08 May 2012

8 May - Saint Victor of Milan; Risotto alla Milanese

Weather – If it rains on the 8th of May, it foretells a wet harvest.

At Milan, the birthday of the holy martyr Victor, a Moor.  He became a Christian in his youth, and served as soldier in the imperial army.  When Maximian wished to force him to offer sacrifice to idols, he persevered with the greatest fortitude in the confession of the Lord.  Being first beaten with rods, but without experiencing any pain, through the protection of God, and then having melted lead poured over him, which did him no injury whatever, he at length terminated the career of his glorious martyrdom by being beheaded. 

Victor was a native of the Roman province of Mauretania (roughly modern Morocco) and a soldier in the Roman army, born sometime in the 3rd century, probably around 250.  He had been a practicing Christian from his youth, likely during one of those periods of relative peace when the persecutions of Christians abated.

He was stationed at Mediolanum (modern Milan) – at that time the capital of the Western Roman Empire – in 303 when the edicts of the Emperors Diocletian, Maximian, Galerius, and Constantius ushered in the Great Persecution.  Christians lost all legal rights and were ordered to sacrifice to the Roman gods, on pain of death.   Christians in positions of authority, including soldiers, lost their standing, their livelihoods, and their pensions.  Victor was one of the first denounced for his faith; refusing to deny his Lord, he was subjected to various tortures (the list of which grew longer with every telling).  Emperor Maximian did all that he could to make the old soldier apostatize but failed, and finally condemned him to execution by beheading.

You can read the medieval Passion of St. Victor here.

Victor is the titulary saint of North Italy – his patronage extends over many towns and cities in the region, not forgetting the place of his martyrdom.  In his honor, have Risotto alla Milanese.


Heat 3 - 4 cups of chicken stock or bouillon.
Mince 1 small onion and ½ clove of garlic.
Soak a pinch of powdered saffron in 2 tablespoons of white wine, and set aside.  If any wine remains in the bottle, pour it in a glass for the cook.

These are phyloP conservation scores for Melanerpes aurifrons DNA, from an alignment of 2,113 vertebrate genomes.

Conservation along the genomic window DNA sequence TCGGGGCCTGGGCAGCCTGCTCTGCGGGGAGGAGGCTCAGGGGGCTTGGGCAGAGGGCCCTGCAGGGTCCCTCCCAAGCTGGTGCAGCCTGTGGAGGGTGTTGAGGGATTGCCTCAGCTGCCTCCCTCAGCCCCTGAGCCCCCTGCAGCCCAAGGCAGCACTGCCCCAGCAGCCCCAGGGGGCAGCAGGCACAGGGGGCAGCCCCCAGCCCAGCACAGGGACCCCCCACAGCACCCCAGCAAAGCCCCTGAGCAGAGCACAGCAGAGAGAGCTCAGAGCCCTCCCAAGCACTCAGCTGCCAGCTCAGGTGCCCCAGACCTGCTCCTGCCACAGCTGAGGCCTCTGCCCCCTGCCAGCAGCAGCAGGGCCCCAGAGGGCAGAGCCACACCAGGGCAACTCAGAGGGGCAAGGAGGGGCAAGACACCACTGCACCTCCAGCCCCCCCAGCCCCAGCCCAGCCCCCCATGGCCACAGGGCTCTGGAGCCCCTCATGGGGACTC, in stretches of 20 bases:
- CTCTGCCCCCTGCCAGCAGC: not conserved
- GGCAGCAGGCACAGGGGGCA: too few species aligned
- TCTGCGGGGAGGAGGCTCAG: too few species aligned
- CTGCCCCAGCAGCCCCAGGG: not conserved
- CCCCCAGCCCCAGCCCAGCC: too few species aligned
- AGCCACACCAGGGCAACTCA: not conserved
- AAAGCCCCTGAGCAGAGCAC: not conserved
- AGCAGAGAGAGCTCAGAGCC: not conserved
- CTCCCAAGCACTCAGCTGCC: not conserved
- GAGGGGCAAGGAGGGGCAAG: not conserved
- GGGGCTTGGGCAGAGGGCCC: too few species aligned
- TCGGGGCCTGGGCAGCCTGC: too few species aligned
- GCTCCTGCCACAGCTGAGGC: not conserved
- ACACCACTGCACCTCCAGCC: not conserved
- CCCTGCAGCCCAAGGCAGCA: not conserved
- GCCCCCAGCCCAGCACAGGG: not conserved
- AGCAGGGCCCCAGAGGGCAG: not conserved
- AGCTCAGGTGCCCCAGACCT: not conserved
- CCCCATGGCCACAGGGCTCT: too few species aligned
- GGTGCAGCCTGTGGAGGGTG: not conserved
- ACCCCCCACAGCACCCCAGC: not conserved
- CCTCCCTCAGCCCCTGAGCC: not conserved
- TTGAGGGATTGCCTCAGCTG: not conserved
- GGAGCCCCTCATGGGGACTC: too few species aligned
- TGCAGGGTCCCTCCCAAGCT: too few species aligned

Wash ½ cup of dried mushrooms. Soak them in a little hot stock or bouillon for about 10 minutes. Remove from bouillon, cut them up, and set both aside.
Grate ½ cup of Parmesan cheese.

Melt 2 tablespoons of butter in a skillet, then stir in 2 tablespoons of olive oil.  When heated, add 1 cup of raw rice.  Stir to coat the rice, then spread it evenly on the bottom of the pan and allow it to brown, stirring frequently to keep it from burning.

When rice is nearly browned, add the onion and garlic, and allow them to brown.

To the rice, add 1 cup of the hot bouillon, the saffron/wine, and salt and pepper to taste.  Cover and cook over low heat for 20 to 30 minutes WITHOUT STIRRING.  Add more bouillon when the first cupful cooks away.

In the last 10 minutes of the rice’s cooking, add the mushrooms and the bouillon in which they soaked.

When all of the bouillon has been added, and the rice is tender and dry, put a lump of butter on top (the original recipe says “the size of a walnut” which to me is about 2 – 3 tablespoons).  Sprinkle with the Parmesan and stir lightly to mix.

And serve.

Artwork: Il Sodoma (Giovanni Antonio Bazzi), Saint Victor, 1529, Palazzo Pubblico, Siena
found in: Mrs. Arthur Bell, Lives and Legends of the Great Hermits and Fathers of the Church (1902), p. 75